Asymetric results on a symetric geometry

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June 23, 2022, 11:13
Asymetric results on a symetric geometry
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Hello,
I am pretty new to CFX. I am simulating water passing by some symmetric geometry through a restriction in 3D. Asymmetric simulation can not be used here for further step

As shown in the picture, the turbulences and the flow shape after the restriction is not symmetric.

I don't get to understand if my results are normal. Is it due to my turbulence model (SST)? Does CFX consider the non-linearities? Or, are there other points I am missing out?

I have tried both Hexa and tetra meshes but both end up with (more or less) the same results. Either with the model - tried both with half of it or the full 3D model.

Regarding the convergence criteria, I choose the flow either tend to go right or left. Would an unsteady simulation solve it?

I am pretty lost. If these nonlinear results are normal can someone explain to me why?

VR
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 June 23, 2022, 19:54 #2 Super Moderator   Glenn Horrocks Join Date: Mar 2009 Location: Sydney, Australia Posts: 17,695 Rep Power: 143 When fluids flow over a symmetric geometry they do not always result in symmetric flows. That is part of the beauty of fluid mechanics. A famous example is the von Karman vortex street, where flow over a cylinder generates a periodic vortex pattern. (https://en.wikipedia.org/wiki/K%C3%A..._vortex_street) So the effect you are seeing is probably real. The jet will flip to one side, and possible flap about. This means you should do a transient simulation to see which it is. RVI likes this. __________________ Note: I do not answer CFD questions by PM. CFD questions should be posted on the forum.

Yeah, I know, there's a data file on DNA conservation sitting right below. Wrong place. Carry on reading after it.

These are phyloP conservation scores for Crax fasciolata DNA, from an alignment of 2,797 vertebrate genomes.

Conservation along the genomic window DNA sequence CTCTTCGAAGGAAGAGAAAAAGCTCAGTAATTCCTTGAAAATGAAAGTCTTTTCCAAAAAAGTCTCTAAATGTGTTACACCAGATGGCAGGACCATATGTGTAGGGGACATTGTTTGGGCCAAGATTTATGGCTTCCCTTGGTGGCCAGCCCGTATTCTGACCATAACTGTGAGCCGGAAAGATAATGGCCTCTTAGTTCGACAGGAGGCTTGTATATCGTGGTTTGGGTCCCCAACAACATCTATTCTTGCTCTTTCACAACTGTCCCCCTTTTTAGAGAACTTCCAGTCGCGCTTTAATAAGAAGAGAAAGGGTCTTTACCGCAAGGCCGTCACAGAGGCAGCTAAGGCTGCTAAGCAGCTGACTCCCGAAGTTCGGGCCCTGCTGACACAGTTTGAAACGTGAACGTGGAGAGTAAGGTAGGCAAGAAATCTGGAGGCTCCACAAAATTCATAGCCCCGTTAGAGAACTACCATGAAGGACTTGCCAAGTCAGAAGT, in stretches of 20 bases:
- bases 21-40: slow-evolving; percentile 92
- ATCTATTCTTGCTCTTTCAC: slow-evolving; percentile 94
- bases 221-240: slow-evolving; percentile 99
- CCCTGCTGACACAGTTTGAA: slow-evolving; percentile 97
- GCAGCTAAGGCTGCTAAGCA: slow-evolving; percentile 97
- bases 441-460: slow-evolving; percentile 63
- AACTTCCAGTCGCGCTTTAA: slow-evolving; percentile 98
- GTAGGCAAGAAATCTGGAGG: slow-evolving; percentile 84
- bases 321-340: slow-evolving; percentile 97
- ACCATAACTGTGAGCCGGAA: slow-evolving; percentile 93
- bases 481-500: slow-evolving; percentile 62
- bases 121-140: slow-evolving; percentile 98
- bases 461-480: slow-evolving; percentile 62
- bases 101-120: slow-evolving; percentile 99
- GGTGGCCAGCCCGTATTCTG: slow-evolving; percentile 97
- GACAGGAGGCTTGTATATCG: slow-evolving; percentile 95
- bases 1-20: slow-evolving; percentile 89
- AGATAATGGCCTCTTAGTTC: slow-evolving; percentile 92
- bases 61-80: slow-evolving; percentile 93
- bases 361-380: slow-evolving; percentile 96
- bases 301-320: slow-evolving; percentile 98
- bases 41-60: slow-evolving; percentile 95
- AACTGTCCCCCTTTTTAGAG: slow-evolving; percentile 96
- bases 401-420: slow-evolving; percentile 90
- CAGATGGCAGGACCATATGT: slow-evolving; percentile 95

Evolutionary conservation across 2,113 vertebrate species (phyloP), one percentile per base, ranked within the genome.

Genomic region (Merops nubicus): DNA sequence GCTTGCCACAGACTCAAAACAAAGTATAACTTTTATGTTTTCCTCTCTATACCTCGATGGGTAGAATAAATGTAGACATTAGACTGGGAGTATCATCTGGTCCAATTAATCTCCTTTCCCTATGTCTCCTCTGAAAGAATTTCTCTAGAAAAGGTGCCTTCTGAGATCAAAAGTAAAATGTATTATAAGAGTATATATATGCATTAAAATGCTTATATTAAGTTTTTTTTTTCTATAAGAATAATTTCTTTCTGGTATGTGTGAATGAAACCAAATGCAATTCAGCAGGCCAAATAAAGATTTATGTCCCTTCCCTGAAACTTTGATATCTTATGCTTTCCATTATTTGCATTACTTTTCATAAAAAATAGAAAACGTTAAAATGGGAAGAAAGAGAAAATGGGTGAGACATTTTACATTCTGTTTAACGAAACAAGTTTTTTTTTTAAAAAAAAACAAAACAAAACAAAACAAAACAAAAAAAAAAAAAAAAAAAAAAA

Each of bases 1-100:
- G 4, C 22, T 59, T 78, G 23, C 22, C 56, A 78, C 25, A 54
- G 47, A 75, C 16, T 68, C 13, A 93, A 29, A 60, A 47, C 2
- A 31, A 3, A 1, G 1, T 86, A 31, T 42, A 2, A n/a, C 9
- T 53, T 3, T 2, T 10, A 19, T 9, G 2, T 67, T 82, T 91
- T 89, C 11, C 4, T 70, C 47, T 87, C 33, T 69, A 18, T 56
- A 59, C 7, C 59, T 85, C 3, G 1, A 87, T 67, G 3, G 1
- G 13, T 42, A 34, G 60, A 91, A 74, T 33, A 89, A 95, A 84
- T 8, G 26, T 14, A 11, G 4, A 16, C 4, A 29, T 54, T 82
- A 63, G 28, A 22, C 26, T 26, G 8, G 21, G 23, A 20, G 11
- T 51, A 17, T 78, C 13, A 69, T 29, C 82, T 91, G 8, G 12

June 29, 2022, 15:09 #3 Senior Member   Erik Join Date: Feb 2011 Location: Earth (Land portion) Posts: 1,167 Rep Power: 23 What you are seeing is very well known, and called the Coanda effect. It is caused by the Bernoulli principal (higher velocity = lower pressure). Pressure is lower on the wall where the jet goes since it is traveling faster than the rest of the fluid. This low pressure wall pulls the jet to that side and holds it there. If your pipe were oval, the jet would probably lock to one side, but in a circular pipe, it may wander around the circumference. RVI likes this.

 July 4, 2022, 03:54 #4 Senior Member   Gert-Jan Join Date: Oct 2012 Location: Europe Posts: 1,827 Rep Power: 27 What question do you want to answer? Do you want to know the flow rate as function of pressure drop? Then your results will be reasonably fine. But it you want to undertand the flow downstream the nozzle, then this is certainly not a problem to solve using symmetry. Your jet will travel around in all directions. You will need a full transient 3D model to solve this properly. In this case, you should look in literature for help. Depending on the expansion ratio, the jet in the chamber downstream will behave very differently. You can find this in e.g. Guo, Langrish & Fletcher - Numerical simulation of unsteady turbulent flow in axisymmetric sudden expansions, 574(123), Transactions of the ASME, 2001 RVI likes this.

 Tags asymmetric, cfx, restriction, symmetric, water